The non-usable material in used-up IFR fuel has a half life of about 500 years. This is still a long period of time but much more manageable than a period of billions of years. Further, the volume or mass of this material will be considerably less.

It gets better.

Better?  Ya, right!  Where do they find these guys?  How much do they pay them?

More newsHuffPo points to a Mother Jones piece questioning Obama’s recent support for the nuke industry.

The Obama administration has embarked on a high-stakes gamble: devoting billions of dollars to an expansion of nuclear power in the hope of winning Republican votes for a climate bill. But in its eagerness to drum up bipartisan support for one of the hardest sells on Obama’s policy agenda, is the administration turning a blind eye to the financial risk?

Bradford, the former nuclear regulator, observes that if the Georgia reactors alone defaulted, taxpayers could be left with a bill of as much as $8.3 billion. “If the Tea Party folks ever figure that out, the [DOE] building is going to be three floors deep in tea bags,” he says. “This administration desperately needs someone to point out that this emperor isn’t wearing any clothes.”

Citizens in the USA ain’t necessarily buying Obama’s nuke dreams.  A US blogger, Greenhoof, calls Obama’s nuke promotion a “greenwashing.” That’s a good word, one I need to consider using more often.  S/he tells it like it is:

President Obama has justified his proposed $55 billion in taxpayer-backed loan guarantees for new nuclear reactors by misrepresenting nuclear reactors as the largest “carbon-free” energy source in the United States.  That’s like saying McDonald’s should be put in charge of a nationwide obesity campaign because it’s the largest restaurant in the U.S. that sells salads.

The argument that nuclear is “carbon-free” conveniently omits the entire process of mining uranium, which produces greenhouse gases, along with other pollutants.  In Virginia, where a study has just been commissioned to determine its safety, uranium is mined in open pits.  This destroys topsoil and increases runoff, which contaminates drinking water with cancer-causing toxins.

More stuff:  Here’s a little tidbit from Australia, another uranium-producing nation with a strong no-nukes movement.

James Neal Blue who helped devise the Predator unmanned aircraft that are in use in the Iraq and Afghanistan wars, is the director of a company that bought the Four Mile uranium mine in Australia. Blue is the chairman of Quasar Resources, which is affiliated with General Atomics, a major United States weapons and nuclear energy corporation. General Atomics reportedly holds $700 million in Pentagon contracts. The Four Mile mine is located next to the Beverly Uranium mine, with is owned by another affiliate of General Atomics.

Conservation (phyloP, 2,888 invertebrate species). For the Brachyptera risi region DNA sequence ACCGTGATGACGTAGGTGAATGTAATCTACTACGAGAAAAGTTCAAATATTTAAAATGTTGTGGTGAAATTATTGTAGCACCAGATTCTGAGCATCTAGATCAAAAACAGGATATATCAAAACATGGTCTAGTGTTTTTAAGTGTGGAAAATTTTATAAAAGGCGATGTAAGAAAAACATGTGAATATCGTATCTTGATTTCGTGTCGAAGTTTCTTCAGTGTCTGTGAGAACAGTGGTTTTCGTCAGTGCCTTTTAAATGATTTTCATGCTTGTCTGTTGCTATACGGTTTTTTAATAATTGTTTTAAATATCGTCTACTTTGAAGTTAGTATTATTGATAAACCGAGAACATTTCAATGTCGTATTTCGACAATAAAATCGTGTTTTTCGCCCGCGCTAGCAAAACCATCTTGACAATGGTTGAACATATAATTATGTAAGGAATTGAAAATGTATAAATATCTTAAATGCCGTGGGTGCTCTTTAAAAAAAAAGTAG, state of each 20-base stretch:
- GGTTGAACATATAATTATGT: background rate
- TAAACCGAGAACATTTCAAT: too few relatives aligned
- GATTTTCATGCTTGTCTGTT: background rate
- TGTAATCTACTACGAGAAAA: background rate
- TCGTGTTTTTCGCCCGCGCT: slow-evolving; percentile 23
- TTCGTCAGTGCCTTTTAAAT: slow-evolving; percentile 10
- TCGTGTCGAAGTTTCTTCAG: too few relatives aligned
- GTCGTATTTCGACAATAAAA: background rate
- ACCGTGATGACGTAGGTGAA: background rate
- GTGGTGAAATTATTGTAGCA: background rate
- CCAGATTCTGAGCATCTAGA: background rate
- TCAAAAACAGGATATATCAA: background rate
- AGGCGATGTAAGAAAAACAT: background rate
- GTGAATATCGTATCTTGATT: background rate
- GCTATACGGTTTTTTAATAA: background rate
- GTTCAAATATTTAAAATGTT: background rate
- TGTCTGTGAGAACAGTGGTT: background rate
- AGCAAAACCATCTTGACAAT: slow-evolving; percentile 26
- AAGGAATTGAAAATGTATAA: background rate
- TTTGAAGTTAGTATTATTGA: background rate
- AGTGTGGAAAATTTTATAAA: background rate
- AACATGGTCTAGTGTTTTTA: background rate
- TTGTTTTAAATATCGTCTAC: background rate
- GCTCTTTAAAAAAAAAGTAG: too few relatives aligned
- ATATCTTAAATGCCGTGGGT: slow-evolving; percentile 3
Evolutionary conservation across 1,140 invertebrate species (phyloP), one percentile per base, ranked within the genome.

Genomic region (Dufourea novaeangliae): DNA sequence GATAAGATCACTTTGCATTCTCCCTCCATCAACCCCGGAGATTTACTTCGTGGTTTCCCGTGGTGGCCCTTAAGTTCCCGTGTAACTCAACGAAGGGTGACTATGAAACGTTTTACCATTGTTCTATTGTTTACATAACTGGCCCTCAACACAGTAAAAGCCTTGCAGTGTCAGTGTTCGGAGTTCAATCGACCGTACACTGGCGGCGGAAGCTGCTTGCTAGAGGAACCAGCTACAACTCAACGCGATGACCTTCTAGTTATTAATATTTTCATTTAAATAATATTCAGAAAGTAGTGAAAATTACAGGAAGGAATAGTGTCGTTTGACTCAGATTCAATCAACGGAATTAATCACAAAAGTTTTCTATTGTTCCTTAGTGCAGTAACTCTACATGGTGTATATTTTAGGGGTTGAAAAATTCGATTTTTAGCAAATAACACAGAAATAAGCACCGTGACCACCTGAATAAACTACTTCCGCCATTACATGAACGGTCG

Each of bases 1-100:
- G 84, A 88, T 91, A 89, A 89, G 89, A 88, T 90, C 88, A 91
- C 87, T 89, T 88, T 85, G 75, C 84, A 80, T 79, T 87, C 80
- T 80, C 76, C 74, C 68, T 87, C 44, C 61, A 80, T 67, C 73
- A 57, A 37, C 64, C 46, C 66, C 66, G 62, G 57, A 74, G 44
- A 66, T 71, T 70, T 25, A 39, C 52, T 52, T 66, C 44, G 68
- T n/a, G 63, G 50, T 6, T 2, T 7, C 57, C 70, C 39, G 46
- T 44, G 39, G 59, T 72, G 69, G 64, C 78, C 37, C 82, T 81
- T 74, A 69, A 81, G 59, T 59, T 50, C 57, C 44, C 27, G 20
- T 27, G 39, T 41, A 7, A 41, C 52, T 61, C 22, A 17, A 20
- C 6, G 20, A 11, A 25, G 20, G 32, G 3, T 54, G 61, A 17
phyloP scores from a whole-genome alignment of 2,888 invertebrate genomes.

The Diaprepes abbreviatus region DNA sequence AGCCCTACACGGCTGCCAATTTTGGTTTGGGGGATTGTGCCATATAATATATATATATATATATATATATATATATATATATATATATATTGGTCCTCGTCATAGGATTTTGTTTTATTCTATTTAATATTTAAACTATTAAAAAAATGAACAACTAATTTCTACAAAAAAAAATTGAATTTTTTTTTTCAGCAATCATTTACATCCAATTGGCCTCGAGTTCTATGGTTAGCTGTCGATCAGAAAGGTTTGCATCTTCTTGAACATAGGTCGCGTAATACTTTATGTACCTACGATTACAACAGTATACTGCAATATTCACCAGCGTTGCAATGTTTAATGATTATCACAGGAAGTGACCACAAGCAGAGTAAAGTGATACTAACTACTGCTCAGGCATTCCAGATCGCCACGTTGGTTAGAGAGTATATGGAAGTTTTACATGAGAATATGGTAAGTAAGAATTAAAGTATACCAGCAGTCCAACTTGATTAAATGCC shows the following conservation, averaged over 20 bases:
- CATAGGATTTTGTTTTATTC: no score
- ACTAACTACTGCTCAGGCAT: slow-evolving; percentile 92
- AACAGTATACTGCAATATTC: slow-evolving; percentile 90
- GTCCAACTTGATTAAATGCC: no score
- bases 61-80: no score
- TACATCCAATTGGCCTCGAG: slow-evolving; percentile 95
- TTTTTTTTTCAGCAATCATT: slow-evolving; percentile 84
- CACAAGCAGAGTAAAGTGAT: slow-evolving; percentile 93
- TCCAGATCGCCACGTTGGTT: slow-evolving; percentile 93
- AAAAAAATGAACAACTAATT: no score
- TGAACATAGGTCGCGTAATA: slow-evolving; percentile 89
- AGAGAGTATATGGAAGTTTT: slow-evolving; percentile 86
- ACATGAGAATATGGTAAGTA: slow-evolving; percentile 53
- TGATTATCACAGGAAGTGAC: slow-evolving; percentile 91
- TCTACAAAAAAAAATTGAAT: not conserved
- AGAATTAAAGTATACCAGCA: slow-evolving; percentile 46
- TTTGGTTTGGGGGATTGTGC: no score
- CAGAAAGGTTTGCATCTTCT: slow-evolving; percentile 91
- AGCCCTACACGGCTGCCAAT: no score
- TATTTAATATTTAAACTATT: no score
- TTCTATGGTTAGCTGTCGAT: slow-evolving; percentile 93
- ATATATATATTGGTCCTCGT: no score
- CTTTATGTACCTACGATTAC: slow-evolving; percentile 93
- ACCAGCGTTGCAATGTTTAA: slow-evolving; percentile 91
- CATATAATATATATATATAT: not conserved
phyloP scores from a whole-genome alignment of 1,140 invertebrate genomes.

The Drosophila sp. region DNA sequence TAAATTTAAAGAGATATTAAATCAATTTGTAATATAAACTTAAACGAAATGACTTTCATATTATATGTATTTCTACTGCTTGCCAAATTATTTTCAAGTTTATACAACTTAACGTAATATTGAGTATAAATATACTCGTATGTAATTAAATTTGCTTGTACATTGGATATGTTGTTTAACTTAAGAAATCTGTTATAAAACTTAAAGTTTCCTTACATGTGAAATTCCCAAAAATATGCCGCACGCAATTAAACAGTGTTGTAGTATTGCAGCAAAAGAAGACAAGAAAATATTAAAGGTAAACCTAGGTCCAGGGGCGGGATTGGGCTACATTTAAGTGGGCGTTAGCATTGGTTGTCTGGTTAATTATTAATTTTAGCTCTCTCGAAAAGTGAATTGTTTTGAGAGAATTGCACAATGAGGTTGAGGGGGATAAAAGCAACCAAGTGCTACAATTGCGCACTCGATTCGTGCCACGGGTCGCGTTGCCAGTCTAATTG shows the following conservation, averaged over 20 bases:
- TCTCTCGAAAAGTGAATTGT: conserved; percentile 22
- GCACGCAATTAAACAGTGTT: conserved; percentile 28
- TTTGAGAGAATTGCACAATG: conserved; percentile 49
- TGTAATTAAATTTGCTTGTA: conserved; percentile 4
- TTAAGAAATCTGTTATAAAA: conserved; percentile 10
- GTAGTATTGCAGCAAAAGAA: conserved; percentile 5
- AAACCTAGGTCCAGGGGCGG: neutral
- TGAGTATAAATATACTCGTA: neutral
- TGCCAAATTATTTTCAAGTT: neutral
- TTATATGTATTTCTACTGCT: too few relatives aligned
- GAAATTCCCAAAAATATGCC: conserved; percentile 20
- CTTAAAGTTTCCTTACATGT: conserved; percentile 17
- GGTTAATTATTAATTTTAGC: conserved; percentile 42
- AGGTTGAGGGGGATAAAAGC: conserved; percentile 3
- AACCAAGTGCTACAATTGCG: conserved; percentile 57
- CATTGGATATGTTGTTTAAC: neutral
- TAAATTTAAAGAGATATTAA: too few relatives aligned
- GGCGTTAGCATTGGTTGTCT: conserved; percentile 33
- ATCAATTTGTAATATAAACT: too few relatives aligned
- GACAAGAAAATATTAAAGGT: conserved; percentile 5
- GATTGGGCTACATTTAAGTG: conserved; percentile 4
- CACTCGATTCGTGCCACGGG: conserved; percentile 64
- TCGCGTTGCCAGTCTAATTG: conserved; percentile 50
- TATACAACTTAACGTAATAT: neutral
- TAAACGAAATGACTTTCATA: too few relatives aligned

I guess all those pro-nukers like to play in one big tub, eh?  Here’s more on that Ozzie deal.

More CA news:  A Canadian reporter did the math on the Canadian government’s contribution to the nuclear industry and it’s not good!  “Over two years, we’re talking more than $1.1 billion” being spent, about half of it going to the AECL.  Remember the Chalk River Fiasco?

Oy!

Finally, this, from Kazakhstan:

Leading energy and mining firms from Russia, China, Japan, France and Canada have already invested billions here. Kazakhstan, meanwhile, is seeking to leverage its ore into a larger role in the global nuclear industry and has taken a stake in the U.S.-based nuclear giant Westinghouse.

Only the nation’s fledgling environmental movement has dared object, pointing out that Kazakhstan has yet to recover from its days as the Soviet Union’s main atomic test site.

The Soviets conducted 456 nuclear blasts in northeastern Kazakhstan, more than anyone else anywhere in the world. Much of the region remains contaminated, residents suffer elevated rates of cancer and other radiation-related illnesses, and babies continue to be born with deformities.

“Nothing good can come of the world’s push for nuclear energy, and we should understand this better because of our past,” said Mels Eleusizov, a veteran environmentalist who complains that the uranium industry is shrouded in secrecy, with no independent monitoring.

Indeed, nothing good can come from nukes and nukers, no matter how you wash it.

Sorry for the length.  Lots going on these days…